From the Washington Post:
The online grocery delivery business seems to get more crowded--and more competitive--by the minute.HT: Abnormal Returns
Tech giants Google and Amazon.com are offering it in some major cities, and so are upstarts such as Instacart, Postmates and FreshDirect. These newcomers are battling with more established businesses such as Peapod, which has been delivering groceries for more than 20 years, and services from companies such as Wal-Mart that allow customers to place orders online and pick them up at a nearby store.
It's a business that everyone seems to want in on, even though new data show it's awfully hard to do profitably.
In some ways, the enthusiasm makes makes sense: According to a report from IBIS World, a market research firm, online grocery sales grew at an annual rate of 14.1 percent over the last five years and they are expected to grow at a rate of 9.6 percent between 2014 and 2018.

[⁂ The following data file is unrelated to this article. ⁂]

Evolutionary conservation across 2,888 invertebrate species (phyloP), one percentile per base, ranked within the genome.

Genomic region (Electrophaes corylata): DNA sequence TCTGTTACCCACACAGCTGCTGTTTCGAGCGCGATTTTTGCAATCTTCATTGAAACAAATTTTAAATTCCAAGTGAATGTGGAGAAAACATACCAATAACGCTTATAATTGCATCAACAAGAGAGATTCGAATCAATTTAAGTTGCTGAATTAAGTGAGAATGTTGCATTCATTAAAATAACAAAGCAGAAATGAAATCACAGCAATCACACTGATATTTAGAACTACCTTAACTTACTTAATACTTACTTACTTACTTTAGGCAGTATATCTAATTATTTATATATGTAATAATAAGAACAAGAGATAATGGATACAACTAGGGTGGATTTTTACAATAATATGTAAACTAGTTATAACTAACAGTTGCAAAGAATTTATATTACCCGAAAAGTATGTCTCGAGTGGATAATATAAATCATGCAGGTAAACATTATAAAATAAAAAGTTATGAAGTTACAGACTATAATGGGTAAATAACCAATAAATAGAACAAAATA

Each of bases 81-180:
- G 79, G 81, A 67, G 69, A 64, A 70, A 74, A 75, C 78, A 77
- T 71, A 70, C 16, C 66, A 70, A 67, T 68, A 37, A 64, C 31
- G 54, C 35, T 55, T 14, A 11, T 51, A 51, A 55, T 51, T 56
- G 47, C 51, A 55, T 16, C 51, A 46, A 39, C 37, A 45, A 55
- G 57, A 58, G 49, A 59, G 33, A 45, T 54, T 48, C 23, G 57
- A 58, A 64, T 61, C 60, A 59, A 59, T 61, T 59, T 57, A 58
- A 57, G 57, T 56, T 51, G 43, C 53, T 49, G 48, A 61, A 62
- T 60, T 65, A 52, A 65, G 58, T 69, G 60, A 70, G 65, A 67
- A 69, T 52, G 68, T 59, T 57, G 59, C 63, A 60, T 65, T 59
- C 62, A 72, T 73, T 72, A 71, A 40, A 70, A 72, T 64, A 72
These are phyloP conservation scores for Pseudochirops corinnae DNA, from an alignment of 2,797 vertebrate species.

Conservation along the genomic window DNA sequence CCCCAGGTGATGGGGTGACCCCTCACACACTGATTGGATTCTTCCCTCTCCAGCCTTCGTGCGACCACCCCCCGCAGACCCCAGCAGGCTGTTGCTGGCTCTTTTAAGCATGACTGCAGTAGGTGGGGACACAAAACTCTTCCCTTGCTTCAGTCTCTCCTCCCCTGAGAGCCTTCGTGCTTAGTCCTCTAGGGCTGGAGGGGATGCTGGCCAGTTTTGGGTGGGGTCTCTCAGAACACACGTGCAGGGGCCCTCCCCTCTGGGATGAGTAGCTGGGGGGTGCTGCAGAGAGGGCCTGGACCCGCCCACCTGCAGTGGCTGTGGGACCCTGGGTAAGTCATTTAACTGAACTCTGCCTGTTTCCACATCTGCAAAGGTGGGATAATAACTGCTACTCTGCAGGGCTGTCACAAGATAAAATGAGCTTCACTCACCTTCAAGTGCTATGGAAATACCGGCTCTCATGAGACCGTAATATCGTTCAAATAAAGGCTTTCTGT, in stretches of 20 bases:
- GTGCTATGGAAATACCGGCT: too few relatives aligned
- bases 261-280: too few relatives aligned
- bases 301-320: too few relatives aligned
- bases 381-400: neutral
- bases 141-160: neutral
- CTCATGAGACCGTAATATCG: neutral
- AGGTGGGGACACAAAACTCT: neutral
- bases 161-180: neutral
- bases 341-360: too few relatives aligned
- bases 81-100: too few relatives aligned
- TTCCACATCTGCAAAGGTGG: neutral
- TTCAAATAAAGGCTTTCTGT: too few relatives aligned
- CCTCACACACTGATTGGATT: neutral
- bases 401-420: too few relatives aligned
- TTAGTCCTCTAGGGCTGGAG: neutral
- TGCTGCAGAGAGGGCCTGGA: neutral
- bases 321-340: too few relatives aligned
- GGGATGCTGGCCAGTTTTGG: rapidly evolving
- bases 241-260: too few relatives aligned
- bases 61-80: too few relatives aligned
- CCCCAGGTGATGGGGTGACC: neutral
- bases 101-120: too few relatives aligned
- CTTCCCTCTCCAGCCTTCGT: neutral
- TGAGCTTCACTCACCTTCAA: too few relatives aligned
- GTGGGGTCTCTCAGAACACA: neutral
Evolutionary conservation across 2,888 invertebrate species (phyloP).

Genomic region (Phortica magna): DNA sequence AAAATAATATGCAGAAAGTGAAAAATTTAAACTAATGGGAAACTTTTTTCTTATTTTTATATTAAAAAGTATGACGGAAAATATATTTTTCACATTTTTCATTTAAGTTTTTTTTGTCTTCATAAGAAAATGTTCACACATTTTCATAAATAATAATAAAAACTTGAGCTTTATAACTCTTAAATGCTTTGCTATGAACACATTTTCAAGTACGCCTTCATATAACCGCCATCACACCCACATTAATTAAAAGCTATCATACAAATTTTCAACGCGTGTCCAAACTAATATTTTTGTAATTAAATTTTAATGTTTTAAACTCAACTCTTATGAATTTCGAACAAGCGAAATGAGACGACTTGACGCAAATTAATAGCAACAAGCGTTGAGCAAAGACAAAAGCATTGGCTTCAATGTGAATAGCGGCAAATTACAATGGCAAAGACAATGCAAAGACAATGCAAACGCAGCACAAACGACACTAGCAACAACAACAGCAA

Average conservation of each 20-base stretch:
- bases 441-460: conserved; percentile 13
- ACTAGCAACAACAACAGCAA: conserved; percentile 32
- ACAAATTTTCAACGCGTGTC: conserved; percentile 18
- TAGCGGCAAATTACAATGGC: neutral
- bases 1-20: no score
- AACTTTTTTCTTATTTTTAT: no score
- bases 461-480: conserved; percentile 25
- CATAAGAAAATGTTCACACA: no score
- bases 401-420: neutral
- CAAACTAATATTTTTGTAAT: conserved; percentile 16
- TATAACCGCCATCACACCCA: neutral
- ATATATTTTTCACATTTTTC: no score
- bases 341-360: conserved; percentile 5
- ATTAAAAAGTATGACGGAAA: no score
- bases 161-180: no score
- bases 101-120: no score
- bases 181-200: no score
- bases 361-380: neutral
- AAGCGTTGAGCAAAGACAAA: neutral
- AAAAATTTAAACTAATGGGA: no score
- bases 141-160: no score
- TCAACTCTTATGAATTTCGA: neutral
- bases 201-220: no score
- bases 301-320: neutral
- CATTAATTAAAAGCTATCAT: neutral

But look more closely at the report, and you see the major challenges these companies will face as they try to make these fledgling businesses viable. IBIS World estimates that the online grocery business collectively brought in $10.9 billion in sales in 2014. Profit, it estimates, was just $927.1 million, or 8.5 percent of total revenue. By 2018, the researchers project that profit margins will slip to 6.9 percent of sales. In part, that's because these operators will continue to contend with the high distribution costs associated with getting perishable items to customers.
The report also predicts that big players, particularly AmazonFresh, will play a role in compressing margins for the whole industry. Amazon has often sought to vanquish its competitors by undercutting them on price, and the report suggests that the company may use that tactic in the grocery business, dropping their prices as low as possible and, in doing so, pressuring their competitors to make similar price cuts. (Jeffrey P. Bezos, the chief executive of Amazon, owns The Washington Post.)...MORE
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